Most medical professionals receive training in emergency first aid. Not only do they receive training during school they need to receive continued training every 2-3 years by attending a course and taking a test to receive their emergency first aid card.
Not much has changed in the course for years, but the need to have the information refreshed in the minds of these professionals is critical as they never know when an emergency might arise that they need to immediately respond to. Keeping their skills and knowledge fresh allows them to react quickly and appropriately.
Last year, my husband (who is a physician) and I were in an airport waiting in line to board a plane. As we watched the passengers unload, so we could load, I noticed a woman coming up the ramp who looked ill. As I mentioned it to my husband this woman started to fall to the ground. My husband quickly jumped into action and grabbed this woman and laid her down on the ground. He then went right into doctor mode checking vitals, asking her questions so he could assess her situation, and making this woman comfortable while waiting for the emergency crew to arrive.
Thank goodness this woman did not need CPR, but the fact that my husband was ready and knew how to perform procedures that could save a life was very appreciated by all who stood by. The first aid review courses play a big part in keeping medical personnel as quick first responders.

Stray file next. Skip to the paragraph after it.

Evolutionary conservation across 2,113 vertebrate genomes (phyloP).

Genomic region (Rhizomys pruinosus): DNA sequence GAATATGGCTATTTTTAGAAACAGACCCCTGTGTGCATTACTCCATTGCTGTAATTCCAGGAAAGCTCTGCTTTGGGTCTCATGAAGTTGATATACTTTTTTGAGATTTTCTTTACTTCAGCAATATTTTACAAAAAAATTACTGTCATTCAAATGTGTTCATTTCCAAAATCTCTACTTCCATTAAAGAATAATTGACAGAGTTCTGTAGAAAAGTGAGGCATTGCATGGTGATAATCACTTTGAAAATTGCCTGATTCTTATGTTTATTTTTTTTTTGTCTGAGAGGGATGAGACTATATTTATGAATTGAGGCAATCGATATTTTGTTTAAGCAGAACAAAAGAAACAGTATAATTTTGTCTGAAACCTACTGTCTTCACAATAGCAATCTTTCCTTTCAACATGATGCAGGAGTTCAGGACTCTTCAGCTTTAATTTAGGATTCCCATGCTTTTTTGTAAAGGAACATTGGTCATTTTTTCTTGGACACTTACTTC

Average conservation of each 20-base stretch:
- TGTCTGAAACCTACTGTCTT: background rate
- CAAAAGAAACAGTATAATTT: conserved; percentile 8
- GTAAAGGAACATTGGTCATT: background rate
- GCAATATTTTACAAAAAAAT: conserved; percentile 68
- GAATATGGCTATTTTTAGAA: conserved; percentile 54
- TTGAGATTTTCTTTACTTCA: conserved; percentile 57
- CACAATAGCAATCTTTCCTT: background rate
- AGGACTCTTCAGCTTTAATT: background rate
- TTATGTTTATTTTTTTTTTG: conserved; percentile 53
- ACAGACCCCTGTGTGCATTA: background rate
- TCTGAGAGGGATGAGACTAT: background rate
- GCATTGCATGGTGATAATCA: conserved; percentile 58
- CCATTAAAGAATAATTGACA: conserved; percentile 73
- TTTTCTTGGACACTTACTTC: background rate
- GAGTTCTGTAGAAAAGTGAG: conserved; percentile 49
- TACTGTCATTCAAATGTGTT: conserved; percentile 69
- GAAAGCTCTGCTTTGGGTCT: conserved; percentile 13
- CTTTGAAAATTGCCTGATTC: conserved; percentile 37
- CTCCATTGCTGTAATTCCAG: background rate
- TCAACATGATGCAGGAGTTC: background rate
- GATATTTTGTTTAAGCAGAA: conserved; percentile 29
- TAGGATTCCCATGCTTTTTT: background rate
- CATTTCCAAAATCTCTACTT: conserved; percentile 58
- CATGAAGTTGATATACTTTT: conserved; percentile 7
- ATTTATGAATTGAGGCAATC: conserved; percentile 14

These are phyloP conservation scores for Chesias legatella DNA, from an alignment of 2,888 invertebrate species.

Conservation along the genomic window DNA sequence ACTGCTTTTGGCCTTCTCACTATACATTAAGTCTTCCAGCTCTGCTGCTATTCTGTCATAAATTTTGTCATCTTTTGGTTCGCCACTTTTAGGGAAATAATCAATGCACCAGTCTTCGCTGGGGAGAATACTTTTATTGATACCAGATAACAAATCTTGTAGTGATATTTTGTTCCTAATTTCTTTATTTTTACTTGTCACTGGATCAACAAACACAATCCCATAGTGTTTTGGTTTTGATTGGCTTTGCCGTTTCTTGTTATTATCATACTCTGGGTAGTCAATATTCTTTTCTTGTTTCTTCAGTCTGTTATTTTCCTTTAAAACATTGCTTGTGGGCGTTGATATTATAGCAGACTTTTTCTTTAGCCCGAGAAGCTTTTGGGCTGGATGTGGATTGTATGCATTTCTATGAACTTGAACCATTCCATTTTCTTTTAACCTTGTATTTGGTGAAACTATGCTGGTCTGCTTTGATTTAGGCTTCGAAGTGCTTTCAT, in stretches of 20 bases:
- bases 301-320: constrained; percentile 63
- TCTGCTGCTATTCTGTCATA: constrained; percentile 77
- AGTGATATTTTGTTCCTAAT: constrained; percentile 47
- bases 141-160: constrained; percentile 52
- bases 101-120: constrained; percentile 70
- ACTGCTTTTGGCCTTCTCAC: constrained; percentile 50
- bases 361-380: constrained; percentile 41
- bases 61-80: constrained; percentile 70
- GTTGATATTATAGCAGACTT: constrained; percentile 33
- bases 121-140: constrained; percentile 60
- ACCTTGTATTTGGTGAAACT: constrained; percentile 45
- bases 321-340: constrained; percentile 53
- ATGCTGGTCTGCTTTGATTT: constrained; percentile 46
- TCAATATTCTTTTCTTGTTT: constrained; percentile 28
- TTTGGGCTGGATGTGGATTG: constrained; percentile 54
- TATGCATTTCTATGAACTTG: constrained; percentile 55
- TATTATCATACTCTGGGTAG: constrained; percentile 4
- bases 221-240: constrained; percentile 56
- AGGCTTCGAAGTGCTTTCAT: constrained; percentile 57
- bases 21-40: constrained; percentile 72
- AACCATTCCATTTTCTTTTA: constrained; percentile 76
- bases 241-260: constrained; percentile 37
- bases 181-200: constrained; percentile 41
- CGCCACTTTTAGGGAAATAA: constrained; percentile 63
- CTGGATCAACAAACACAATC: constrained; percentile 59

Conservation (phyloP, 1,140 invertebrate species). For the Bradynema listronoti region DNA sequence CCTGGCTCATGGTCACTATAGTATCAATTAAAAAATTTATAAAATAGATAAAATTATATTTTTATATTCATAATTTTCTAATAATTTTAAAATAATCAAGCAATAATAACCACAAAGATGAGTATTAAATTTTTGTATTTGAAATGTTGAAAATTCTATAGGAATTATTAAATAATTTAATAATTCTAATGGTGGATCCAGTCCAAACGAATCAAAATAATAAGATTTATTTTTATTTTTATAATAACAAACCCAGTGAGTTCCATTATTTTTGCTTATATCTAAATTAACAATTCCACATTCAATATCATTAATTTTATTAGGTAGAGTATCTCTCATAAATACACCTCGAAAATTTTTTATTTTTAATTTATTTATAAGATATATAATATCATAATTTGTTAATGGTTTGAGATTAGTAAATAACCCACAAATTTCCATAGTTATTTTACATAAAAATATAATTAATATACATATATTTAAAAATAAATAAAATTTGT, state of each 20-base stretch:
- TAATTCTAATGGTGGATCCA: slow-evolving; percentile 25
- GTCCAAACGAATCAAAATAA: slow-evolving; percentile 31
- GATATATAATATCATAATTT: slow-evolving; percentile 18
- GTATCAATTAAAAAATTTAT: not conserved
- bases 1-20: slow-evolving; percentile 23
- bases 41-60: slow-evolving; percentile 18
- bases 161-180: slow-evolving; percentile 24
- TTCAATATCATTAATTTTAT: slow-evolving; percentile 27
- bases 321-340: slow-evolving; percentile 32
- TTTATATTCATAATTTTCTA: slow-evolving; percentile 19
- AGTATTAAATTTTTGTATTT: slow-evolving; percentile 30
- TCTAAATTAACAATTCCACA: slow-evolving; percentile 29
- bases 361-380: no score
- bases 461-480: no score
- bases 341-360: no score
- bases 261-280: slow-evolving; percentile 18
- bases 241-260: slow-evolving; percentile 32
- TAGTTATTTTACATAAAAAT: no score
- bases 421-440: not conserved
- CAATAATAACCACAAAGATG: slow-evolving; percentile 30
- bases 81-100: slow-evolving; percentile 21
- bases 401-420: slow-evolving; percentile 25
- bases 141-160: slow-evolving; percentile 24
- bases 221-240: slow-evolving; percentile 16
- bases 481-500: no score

In the workplace, management staff should also have to review or take periodic management courses to keep their skills and knowledge up-to-date.
Continuing education is important because our skills can get dull and we can forget important points of being a manager. If managers do not keep their skills sharp they can be the cause of an emergency situation at work.
The article below discusses the “Top 10 Mistakes Managers Make Managing People.” From discussions that I have had with managers, I think this list is pretty accurate.
From the list, here are a few of the mistakes that I hear most often from staff personnel:
1. The treatment of employees unequally.
2. A failure to react to problems and issues that will fester if ignored.
3. Failure to trust employees.
4. Failure to communicate effectively and withhold important information from staff.
A manager has a tough job; there are so many aspects to it. This list provides good reminders to the rules of successful management skills. After reading them, which points you hear most often from employees about their managers?